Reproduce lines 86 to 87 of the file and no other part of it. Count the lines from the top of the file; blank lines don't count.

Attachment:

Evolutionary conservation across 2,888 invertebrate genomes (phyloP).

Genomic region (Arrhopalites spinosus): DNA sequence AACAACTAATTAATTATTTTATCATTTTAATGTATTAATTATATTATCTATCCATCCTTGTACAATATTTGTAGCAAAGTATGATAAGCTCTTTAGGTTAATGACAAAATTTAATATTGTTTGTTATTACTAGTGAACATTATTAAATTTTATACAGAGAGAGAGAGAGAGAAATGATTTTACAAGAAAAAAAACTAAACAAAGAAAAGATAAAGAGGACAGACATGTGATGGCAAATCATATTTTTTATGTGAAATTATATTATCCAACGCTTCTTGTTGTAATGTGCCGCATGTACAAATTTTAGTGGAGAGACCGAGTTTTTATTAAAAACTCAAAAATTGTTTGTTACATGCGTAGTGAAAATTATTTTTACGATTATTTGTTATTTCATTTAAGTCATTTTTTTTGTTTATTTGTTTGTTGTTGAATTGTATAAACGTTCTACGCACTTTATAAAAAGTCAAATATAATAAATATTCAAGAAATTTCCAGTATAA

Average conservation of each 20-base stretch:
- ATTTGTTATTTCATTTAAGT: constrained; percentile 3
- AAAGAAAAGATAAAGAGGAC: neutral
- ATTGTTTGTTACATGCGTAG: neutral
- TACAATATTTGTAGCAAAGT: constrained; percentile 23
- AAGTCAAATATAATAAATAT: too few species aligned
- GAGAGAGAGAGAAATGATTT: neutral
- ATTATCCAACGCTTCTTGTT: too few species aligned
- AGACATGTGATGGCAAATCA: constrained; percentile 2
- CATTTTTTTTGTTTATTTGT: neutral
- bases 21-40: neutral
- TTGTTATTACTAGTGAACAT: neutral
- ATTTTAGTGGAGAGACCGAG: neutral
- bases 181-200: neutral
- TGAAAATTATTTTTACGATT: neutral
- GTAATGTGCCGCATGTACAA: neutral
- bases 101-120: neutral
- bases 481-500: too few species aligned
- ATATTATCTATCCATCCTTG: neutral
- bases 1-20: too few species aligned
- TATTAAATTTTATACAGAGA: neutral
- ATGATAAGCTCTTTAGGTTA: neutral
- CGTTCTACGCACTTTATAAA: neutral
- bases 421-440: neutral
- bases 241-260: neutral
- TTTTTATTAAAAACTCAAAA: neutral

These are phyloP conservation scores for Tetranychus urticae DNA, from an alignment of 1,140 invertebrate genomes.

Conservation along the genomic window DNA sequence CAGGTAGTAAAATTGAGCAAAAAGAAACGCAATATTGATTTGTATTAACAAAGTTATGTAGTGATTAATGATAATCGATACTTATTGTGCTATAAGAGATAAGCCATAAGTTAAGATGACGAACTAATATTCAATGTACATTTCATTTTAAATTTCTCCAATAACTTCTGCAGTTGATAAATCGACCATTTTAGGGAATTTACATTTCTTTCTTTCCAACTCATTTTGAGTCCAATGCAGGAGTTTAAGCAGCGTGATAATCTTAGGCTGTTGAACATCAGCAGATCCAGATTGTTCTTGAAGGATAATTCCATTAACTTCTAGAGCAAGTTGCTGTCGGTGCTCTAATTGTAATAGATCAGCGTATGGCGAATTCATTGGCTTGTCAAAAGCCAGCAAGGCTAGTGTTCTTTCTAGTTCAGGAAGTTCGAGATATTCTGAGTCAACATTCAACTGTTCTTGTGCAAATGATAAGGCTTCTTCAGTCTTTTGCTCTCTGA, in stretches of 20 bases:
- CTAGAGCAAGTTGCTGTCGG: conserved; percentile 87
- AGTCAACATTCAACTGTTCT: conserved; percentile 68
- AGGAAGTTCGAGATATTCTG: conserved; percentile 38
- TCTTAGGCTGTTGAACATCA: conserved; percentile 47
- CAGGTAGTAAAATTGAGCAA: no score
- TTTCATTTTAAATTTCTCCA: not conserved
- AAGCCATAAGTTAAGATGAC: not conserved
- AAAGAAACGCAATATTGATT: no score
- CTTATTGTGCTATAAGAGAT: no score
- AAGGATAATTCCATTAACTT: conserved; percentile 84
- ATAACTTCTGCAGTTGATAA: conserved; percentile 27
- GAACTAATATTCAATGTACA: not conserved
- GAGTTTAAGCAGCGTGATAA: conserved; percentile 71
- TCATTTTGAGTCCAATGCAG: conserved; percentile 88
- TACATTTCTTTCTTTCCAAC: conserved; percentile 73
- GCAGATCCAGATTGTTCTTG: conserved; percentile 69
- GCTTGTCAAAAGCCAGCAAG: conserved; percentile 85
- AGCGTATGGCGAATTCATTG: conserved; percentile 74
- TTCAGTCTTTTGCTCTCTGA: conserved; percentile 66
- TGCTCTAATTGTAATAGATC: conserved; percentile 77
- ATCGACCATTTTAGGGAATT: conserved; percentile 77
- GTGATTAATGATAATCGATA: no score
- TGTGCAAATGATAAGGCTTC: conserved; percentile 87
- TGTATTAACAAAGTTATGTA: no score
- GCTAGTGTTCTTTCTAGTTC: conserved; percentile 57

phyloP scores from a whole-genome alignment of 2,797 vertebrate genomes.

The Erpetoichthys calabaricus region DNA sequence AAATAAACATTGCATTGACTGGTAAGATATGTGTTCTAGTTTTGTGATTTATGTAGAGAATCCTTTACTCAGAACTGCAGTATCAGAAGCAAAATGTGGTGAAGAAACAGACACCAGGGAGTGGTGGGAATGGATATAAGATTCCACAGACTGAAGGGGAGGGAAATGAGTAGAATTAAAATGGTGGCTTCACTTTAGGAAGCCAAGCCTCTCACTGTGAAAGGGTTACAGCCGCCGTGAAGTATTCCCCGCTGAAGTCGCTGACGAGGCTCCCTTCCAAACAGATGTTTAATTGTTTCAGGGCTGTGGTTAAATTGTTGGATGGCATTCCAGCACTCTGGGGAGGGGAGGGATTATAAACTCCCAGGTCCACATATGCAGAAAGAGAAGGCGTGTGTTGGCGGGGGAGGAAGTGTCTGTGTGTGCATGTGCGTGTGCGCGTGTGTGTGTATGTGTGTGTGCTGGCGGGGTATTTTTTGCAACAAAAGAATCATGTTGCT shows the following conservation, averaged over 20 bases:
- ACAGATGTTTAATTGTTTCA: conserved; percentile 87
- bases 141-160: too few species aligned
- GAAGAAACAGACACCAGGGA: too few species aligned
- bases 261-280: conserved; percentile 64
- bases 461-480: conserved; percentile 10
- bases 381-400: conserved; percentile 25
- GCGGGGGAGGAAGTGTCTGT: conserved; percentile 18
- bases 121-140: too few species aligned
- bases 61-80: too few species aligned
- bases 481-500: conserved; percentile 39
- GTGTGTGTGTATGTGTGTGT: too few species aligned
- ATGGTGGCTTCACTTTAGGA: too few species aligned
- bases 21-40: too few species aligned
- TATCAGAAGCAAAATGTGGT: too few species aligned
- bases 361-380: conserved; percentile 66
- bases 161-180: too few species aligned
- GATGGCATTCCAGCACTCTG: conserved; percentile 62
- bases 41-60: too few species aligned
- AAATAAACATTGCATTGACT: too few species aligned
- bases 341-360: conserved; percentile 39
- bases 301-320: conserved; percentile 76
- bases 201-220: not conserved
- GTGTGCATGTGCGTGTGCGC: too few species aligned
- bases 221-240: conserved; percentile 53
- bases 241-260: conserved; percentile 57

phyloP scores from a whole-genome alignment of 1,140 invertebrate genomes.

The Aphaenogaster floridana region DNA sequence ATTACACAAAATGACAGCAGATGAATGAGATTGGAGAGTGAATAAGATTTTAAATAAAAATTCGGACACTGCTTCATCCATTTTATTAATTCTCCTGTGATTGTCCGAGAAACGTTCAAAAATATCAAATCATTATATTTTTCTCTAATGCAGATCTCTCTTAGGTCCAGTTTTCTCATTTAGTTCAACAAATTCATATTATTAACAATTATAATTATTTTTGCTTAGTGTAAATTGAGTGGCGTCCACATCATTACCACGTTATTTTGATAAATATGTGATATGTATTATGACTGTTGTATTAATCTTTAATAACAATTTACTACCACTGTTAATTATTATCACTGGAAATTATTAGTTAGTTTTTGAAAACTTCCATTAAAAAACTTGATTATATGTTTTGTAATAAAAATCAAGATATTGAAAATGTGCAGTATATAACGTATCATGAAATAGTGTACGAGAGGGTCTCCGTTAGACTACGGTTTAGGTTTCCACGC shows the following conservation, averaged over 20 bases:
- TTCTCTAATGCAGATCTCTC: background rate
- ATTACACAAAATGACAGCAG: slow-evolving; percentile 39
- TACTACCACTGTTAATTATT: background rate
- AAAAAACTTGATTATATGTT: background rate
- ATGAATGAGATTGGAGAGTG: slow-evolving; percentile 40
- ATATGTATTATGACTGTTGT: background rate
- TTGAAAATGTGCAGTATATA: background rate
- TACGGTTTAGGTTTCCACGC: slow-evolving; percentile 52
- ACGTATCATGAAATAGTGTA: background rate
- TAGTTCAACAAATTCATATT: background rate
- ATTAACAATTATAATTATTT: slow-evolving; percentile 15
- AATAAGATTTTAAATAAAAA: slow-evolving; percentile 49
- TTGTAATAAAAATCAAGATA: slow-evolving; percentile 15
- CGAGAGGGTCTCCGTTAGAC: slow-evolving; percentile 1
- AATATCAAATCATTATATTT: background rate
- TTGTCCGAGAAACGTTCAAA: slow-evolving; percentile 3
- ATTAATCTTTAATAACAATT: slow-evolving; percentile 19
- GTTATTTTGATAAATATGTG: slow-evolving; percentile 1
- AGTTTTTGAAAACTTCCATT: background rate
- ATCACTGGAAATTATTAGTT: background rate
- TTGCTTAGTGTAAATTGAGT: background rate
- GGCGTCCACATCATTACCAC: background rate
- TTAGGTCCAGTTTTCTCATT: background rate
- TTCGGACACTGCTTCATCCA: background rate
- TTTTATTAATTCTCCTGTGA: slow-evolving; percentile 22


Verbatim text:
- ATTACACAAAATGACAGCAG: slow-evolving; percentile 39
- TACTACCACTGTTAATTATT: background rate